TitleBirnbaum, Joel oral history part 2
DescriptionThis two-part interview series with Joel Birnbaum is insightful for his unique role as both the IBM research Vice President and later the Hewlett-Packard research Vice President. He led IBM’s original research team with John Cocke investigating and prototyping RISC architectures, and followed that by bringing RISC technology to HP and applying it much more broadly to new computing domains.
The second interview primarily covers his experiences at HP, trying to get the company to understand “systems” rather than “products”. He opens with a brief review of several IBM Fellows and his relationship with them, then moves to the opening findings at HP about its different culture—especially its embrace rather than rebuff of the central research group. RAS = reliability, availability, and serviceability—were big items he had to teach.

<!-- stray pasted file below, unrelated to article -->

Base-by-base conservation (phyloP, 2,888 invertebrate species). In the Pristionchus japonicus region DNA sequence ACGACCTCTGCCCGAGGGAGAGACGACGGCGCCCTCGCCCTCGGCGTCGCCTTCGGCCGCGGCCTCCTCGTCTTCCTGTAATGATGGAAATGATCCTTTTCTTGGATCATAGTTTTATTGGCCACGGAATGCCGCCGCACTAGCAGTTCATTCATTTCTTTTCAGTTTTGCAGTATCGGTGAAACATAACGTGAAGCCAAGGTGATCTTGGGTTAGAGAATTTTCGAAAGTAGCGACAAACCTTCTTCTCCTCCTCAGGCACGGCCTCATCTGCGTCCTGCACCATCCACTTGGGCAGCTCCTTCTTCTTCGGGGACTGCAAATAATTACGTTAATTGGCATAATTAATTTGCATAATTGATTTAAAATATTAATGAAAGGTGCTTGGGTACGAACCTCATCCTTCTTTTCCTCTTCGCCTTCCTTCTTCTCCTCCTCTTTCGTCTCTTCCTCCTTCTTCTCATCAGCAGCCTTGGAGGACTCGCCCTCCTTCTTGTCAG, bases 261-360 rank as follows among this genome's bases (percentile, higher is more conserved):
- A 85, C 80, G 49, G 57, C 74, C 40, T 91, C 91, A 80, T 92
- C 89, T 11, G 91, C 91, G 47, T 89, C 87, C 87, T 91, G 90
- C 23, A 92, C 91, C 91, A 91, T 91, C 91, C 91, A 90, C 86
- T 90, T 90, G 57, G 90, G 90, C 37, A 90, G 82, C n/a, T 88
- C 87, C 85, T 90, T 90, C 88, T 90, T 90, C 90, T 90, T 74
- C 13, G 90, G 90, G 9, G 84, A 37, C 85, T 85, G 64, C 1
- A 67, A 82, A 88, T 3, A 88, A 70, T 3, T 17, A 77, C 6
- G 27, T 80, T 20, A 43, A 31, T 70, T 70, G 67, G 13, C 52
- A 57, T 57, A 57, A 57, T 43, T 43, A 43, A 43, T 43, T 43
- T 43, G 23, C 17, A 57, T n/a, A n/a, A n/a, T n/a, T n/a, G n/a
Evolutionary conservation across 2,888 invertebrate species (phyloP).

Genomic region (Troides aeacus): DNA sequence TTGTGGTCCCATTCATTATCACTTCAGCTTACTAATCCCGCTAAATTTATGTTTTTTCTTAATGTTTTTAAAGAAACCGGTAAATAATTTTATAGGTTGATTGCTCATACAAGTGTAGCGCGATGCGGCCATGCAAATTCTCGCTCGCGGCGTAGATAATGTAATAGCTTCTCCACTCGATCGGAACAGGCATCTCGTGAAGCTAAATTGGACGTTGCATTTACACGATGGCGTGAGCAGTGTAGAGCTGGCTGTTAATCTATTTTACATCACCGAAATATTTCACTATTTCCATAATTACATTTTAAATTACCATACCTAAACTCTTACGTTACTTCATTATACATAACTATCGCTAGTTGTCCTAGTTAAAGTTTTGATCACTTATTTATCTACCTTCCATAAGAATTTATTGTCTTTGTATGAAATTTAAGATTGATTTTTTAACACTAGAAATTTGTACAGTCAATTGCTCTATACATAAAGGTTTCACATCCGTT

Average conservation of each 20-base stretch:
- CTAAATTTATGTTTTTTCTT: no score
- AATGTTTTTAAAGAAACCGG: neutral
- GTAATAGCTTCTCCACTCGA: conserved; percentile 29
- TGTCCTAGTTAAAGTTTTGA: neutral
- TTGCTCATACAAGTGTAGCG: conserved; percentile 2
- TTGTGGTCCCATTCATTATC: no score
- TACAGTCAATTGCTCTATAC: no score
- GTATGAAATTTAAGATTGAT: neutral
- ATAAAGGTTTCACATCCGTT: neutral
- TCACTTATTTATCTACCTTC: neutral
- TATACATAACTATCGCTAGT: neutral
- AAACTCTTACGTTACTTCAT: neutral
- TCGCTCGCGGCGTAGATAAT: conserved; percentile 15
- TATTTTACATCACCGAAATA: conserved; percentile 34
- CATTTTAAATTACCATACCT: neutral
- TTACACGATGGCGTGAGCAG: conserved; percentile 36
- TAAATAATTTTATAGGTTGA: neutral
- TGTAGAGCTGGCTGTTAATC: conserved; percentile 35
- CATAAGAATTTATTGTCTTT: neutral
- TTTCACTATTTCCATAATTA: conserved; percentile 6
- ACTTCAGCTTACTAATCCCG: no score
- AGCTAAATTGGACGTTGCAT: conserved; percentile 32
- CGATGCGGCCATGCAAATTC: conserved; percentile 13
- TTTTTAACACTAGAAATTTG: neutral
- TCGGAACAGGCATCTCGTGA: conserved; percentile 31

Small things mattered—partition heights, vinyl vs. carpet floors, skylights. And science projects vs. practical projects—big difference in goal and outlook and reward.
Birnbaum talks at length about pervasive vs ubiquitous computing, and the “domesticated computing” phrase, and ‘the painting’ which generated its own form of ‘hate mail’ to his surprise. He describes his vision of information appliances, using either “Batman’s Belt” or the Swiss Army knife as metaphors, and he closes by extending that to today’s tools from Apple.
|Birnbaum, Joel S., Interviewee|
|House, Chuck, Interviewer|
PublisherComputer History Museum
Place of PublicationMountain View, CA
Collection TitleCHM Oral History Collection
CreditComputer History Museum
|102746891||Birnbaum, Joel oral history|